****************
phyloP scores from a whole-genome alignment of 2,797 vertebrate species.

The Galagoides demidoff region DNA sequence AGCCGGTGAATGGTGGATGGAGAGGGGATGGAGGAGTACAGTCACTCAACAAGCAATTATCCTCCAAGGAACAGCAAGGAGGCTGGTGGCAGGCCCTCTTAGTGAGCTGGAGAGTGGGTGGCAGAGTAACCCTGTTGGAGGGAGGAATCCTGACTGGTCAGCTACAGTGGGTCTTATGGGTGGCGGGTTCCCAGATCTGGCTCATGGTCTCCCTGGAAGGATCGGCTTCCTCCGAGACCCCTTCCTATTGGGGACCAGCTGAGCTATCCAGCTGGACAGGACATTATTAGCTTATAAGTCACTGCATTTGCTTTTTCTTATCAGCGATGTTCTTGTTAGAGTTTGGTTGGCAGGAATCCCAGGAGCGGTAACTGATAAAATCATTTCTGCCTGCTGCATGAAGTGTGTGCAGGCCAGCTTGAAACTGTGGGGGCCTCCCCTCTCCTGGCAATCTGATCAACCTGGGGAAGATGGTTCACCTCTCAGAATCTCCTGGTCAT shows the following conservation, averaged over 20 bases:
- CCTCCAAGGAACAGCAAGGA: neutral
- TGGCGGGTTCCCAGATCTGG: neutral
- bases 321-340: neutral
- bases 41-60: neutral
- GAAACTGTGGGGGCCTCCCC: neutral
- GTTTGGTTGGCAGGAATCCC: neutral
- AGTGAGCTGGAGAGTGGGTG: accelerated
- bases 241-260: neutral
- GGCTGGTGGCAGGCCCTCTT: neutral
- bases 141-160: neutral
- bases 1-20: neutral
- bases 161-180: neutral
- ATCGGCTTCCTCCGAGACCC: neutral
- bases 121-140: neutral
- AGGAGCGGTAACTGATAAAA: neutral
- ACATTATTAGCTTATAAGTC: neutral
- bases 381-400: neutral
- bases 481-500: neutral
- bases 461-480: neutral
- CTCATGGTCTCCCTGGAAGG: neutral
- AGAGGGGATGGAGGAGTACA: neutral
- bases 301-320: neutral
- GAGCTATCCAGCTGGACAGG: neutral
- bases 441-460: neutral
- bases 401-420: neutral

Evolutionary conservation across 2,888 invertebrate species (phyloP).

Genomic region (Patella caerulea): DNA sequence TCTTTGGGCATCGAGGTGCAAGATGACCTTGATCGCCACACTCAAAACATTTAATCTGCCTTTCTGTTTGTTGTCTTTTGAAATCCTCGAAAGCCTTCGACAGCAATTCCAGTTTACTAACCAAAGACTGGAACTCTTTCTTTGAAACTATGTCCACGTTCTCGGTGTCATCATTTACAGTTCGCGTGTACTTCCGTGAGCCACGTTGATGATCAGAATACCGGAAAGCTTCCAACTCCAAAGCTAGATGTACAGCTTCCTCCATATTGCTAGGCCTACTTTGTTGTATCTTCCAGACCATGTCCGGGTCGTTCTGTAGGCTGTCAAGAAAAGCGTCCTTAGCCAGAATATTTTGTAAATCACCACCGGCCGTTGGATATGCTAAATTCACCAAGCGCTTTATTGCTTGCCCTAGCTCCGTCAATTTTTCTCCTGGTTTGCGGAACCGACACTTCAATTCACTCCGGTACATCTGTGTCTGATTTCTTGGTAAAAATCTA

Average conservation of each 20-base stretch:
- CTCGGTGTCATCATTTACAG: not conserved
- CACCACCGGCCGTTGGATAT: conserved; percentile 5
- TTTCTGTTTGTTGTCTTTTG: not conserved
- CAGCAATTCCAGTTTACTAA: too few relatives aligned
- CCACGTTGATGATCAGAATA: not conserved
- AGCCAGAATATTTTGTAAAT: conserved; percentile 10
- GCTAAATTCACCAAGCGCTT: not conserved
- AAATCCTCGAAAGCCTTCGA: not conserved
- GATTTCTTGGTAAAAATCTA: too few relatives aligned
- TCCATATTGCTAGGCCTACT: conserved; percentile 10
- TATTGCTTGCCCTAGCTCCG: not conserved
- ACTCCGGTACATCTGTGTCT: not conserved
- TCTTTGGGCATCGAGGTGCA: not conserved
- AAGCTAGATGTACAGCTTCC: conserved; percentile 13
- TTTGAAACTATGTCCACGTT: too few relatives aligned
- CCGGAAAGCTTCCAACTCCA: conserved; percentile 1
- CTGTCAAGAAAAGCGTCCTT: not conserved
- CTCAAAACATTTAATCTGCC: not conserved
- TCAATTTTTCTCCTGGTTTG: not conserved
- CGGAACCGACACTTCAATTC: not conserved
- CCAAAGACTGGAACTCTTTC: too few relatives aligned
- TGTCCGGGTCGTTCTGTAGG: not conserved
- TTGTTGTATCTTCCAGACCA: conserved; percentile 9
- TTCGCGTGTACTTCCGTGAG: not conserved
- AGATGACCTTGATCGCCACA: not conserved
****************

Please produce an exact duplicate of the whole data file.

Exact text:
phyloP scores from a whole-genome alignment of 2,797 vertebrate species.

The Galagoides demidoff region DNA sequence AGCCGGTGAATGGTGGATGGAGAGGGGATGGAGGAGTACAGTCACTCAACAAGCAATTATCCTCCAAGGAACAGCAAGGAGGCTGGTGGCAGGCCCTCTTAGTGAGCTGGAGAGTGGGTGGCAGAGTAACCCTGTTGGAGGGAGGAATCCTGACTGGTCAGCTACAGTGGGTCTTATGGGTGGCGGGTTCCCAGATCTGGCTCATGGTCTCCCTGGAAGGATCGGCTTCCTCCGAGACCCCTTCCTATTGGGGACCAGCTGAGCTATCCAGCTGGACAGGACATTATTAGCTTATAAGTCACTGCATTTGCTTTTTCTTATCAGCGATGTTCTTGTTAGAGTTTGGTTGGCAGGAATCCCAGGAGCGGTAACTGATAAAATCATTTCTGCCTGCTGCATGAAGTGTGTGCAGGCCAGCTTGAAACTGTGGGGGCCTCCCCTCTCCTGGCAATCTGATCAACCTGGGGAAGATGGTTCACCTCTCAGAATCTCCTGGTCAT shows the following conservation, averaged over 20 bases:
- CCTCCAAGGAACAGCAAGGA: neutral
- TGGCGGGTTCCCAGATCTGG: neutral
- bases 321-340: neutral
- bases 41-60: neutral
- GAAACTGTGGGGGCCTCCCC: neutral
- GTTTGGTTGGCAGGAATCCC: neutral
- AGTGAGCTGGAGAGTGGGTG: accelerated
- bases 241-260: neutral
- GGCTGGTGGCAGGCCCTCTT: neutral
- bases 141-160: neutral
- bases 1-20: neutral
- bases 161-180: neutral
- ATCGGCTTCCTCCGAGACCC: neutral
- bases 121-140: neutral
- AGGAGCGGTAACTGATAAAA: neutral
- ACATTATTAGCTTATAAGTC: neutral
- bases 381-400: neutral
- bases 481-500: neutral
- bases 461-480: neutral
- CTCATGGTCTCCCTGGAAGG: neutral
- AGAGGGGATGGAGGAGTACA: neutral
- bases 301-320: neutral
- GAGCTATCCAGCTGGACAGG: neutral
- bases 441-460: neutral
- bases 401-420: neutral

Evolutionary conservation across 2,888 invertebrate species (phyloP).

Genomic region (Patella caerulea): DNA sequence TCTTTGGGCATCGAGGTGCAAGATGACCTTGATCGCCACACTCAAAACATTTAATCTGCCTTTCTGTTTGTTGTCTTTTGAAATCCTCGAAAGCCTTCGACAGCAATTCCAGTTTACTAACCAAAGACTGGAACTCTTTCTTTGAAACTATGTCCACGTTCTCGGTGTCATCATTTACAGTTCGCGTGTACTTCCGTGAGCCACGTTGATGATCAGAATACCGGAAAGCTTCCAACTCCAAAGCTAGATGTACAGCTTCCTCCATATTGCTAGGCCTACTTTGTTGTATCTTCCAGACCATGTCCGGGTCGTTCTGTAGGCTGTCAAGAAAAGCGTCCTTAGCCAGAATATTTTGTAAATCACCACCGGCCGTTGGATATGCTAAATTCACCAAGCGCTTTATTGCTTGCCCTAGCTCCGTCAATTTTTCTCCTGGTTTGCGGAACCGACACTTCAATTCACTCCGGTACATCTGTGTCTGATTTCTTGGTAAAAATCTA

Average conservation of each 20-base stretch:
- CTCGGTGTCATCATTTACAG: not conserved
- CACCACCGGCCGTTGGATAT: conserved; percentile 5
- TTTCTGTTTGTTGTCTTTTG: not conserved
- CAGCAATTCCAGTTTACTAA: too few relatives aligned
- CCACGTTGATGATCAGAATA: not conserved
- AGCCAGAATATTTTGTAAAT: conserved; percentile 10
- GCTAAATTCACCAAGCGCTT: not conserved
- AAATCCTCGAAAGCCTTCGA: not conserved
- GATTTCTTGGTAAAAATCTA: too few relatives aligned
- TCCATATTGCTAGGCCTACT: conserved; percentile 10
- TATTGCTTGCCCTAGCTCCG: not conserved
- ACTCCGGTACATCTGTGTCT: not conserved
- TCTTTGGGCATCGAGGTGCA: not conserved
- AAGCTAGATGTACAGCTTCC: conserved; percentile 13
- TTTGAAACTATGTCCACGTT: too few relatives aligned
- CCGGAAAGCTTCCAACTCCA: conserved; percentile 1
- CTGTCAAGAAAAGCGTCCTT: not conserved
- CTCAAAACATTTAATCTGCC: not conserved
- TCAATTTTTCTCCTGGTTTG: not conserved
- CGGAACCGACACTTCAATTC: not conserved
- CCAAAGACTGGAACTCTTTC: too few relatives aligned
- TGTCCGGGTCGTTCTGTAGG: not conserved
- TTGTTGTATCTTCCAGACCA: conserved; percentile 9
- TTCGCGTGTACTTCCGTGAG: not conserved
- AGATGACCTTGATCGCCACA: not conserved